• 3. Managing information effectively:a cross-industry perspectiveInformation, an essential asset for organizations, is always difficult to manage effectively—and it is even moreso in periods of economic turmoil and transition, when complexity increases and the stakes are higher. Forthe past decade or more, organizations have been striving to build more open and collaborative relationshipswith their customers, partners, suppliers, and other stakeholders. When the recession took hold, many suchinitiatives took a back seat as cost-cutting became first priority.Now, with the effects of the recession waning, many organizations in developed markets are moving froma focus on costs towards new growth strategies, while some firms in emerging markets are experiencingrapid expansion, at home and abroad. Companies in heavily regulated industries such as financial servicesand healthcare are adapting to constantly changing regulations that affect how their businesses operate. Incontrast, the public sector is still feeling the impact of the recession, with governments facing shrunken receiptsand greater demands for social services. And nearly every organization, regardless of sector or geography,is adapting to new technologies—such as advanced collaboration tools, mobile communications, and socialmedia—that are changing how people interact and how business is done.Whether they are renewing growth plans or still dealing with the aftermath of the crisis, organizationscan benefit from more efficient and secure use of information, which can help them identify and dealwith both opportunities and risks. Our survey results show that executives in healthcare, retail banking,discrete manufacturing, and the public sector are addressing a host of challenges—from organizational totechnological, and from regulatory to budgetary—as they assess the long-term impact of the recession ontheir markets and businesses. At the same time, they are striving to bridge an apparent gap between thegoals of their information strategies and their ability to act on those goals. The survey also shows that whilemost decision-makers are uncertain about the effectiveness of their information strategies today, they expect toimprove how they manage and secure information in the next three years. This report presents the overall keyfindings, followed by the results in the healthcare sector.Complex information flows require reviewSurveys show that the flow of information across global organizations with geographically dispersed businessunits, departments, and functions is growing increasingly complex, incorporating both formal and informalchannels. Often, even when senior management mandates formal strategies and policies, and effectiveprocesses and technologies support formal flows, it is the personal relationships between employees or thepreferences and styles of individual managers and supervisors that still determine what is shared with whom.Information flows within organizations are complex(% of respondents who agree with the following statements about the flow of information across their organization)Information flow is electronic and 57%supported by effective processes 62%and technology 51% 65%Senior management has mandated 43%a strategy and policies for the flow 71%of information that are practiced 45%widely throughout the organization 48%Information flows based on the 53% 41%preferences and styles of individual 56%managers and supervisors 47%Information flows informally based 48% 41%on personal relationships between 55%employees 48% Healthcare Retail banking Government Discrete manufacturingSource: Economist Intelligence Unit, June 2010 3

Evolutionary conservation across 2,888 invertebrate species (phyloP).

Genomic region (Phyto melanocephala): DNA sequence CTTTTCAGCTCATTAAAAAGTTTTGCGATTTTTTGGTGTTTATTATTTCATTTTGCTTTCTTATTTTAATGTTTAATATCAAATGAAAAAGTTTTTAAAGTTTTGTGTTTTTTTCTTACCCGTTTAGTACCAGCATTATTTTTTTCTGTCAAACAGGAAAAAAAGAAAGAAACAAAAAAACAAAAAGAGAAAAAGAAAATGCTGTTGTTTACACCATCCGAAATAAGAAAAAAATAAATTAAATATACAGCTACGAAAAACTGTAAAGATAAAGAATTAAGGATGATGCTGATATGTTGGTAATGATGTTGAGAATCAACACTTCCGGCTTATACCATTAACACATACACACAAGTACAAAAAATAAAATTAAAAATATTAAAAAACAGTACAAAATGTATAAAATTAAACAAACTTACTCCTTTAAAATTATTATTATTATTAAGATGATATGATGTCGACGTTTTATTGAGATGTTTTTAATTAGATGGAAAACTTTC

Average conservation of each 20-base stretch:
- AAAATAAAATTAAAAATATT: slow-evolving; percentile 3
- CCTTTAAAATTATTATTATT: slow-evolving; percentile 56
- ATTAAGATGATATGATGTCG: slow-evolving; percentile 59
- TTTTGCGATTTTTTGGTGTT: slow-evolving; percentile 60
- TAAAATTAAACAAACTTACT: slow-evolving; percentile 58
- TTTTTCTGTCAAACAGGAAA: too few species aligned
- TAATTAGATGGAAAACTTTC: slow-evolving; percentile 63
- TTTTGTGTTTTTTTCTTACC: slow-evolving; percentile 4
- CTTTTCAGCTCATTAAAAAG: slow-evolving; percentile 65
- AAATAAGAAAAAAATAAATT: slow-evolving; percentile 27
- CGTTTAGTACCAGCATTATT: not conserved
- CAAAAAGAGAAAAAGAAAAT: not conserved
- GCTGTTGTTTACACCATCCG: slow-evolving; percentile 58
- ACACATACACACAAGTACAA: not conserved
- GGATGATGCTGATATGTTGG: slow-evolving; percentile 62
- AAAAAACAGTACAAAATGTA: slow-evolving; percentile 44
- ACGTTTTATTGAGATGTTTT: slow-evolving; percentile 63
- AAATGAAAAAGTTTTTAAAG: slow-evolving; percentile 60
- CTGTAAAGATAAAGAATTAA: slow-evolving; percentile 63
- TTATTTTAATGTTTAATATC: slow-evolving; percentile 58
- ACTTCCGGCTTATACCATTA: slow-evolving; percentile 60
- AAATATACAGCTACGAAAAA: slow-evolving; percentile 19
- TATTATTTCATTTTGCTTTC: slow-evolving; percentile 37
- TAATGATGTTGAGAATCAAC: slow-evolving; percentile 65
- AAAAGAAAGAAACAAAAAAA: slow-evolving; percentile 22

• 4. This finding is not in itself surprising. However, it raises questions about the effectiveness of existing formal strategies and policies, and suggests that organizations should continuously review how they manage information to extract maximum benefit. The growing flood of unstructured information, which is by its nature more difficult to manage formally, also makes periodic reviews and strategic adjustments essential. (In this analysis, unstructured information is defined as information that does not exist inside a data model that can be read and understood by a computer, and that therefore requires human intervention. Examples include email, instant messages, audio files, and paper documents and forms.) Lack of an information strategy increases risk A large majority—80 percent—of respondents say their organization has a strategy for improving the flow of information. Although most are satisfied with their strategies, about 25 percent of organizations that have strategies are changing how they deal with information. These organizations seem especially aware of the need to adapt in response to the improving economic climate and emerging trends in their sectors. A small but significant minority (13 percent) of respondents have no strategy for improving information flows. There are several possible explanations. These organizations may still be in the grip of the recession, worried more about survival than growth. They may be slow to respond to the opportunities that an improving economy creates. Or they may be latecomers to the now widely accepted notion that more open dissemination and use of information throughout an organization leads to better business outcomes. Regardless of why they lack such a strategy, however, these organizations are at an extreme disadvantage in today’s dynamic environment compared with their more information-savvy competitors. Information strategies shift focus from efficiency to effectiveness Organizations that have strategies for improving the flow of information throughout the enterprise today are pursuing greater operational efficiencies, seeking to increase the speed and lower the cost of critical business processes, and improve employee productivity and effectiveness. They can do so through better collaboration and/or the ability to provide employees with the right information at the right time to do their jobs. These organizations are also responding to the need to comply with legal, regulatory, or internal governance standards. In three years, however, collaboration is expected to be the most important driver of information strategies, suggesting a stronger focus on employee effectiveness. DRIVERS OF INFORMATION FLOW STRATEGIES CHANGE IN THREE YEARS RANK (Based on % of respondents who chose up to 3 among 12 drivers) Today In 3 years Need to facilitate collaboration across departments, functions, and geographies 4 1 Employees need the right information at the right time to do their jobs 1 2 Need to increase efficiency and speed of business processes 3 3 Compliance with legal, regulatory, or internal information governance standards 2 4 Source: Economist Intelligence Unit, June 2010 Collaboration becomes even more important as organizations grow and become more geographically dispersed. The adoption of flexible work arrangements—such as telecommuting—creates other challenges, making it more difficult for people to connect informally in the workplace. Yet sharing information across business units, departments, functional areas, and geographies is never straightforward. Survey respondents cite organizational silos as one of the three main barriers to effective information strategies—the others being the perennial challenges of cost and aligning technology systems, each chosen by 37 percent of respondents).4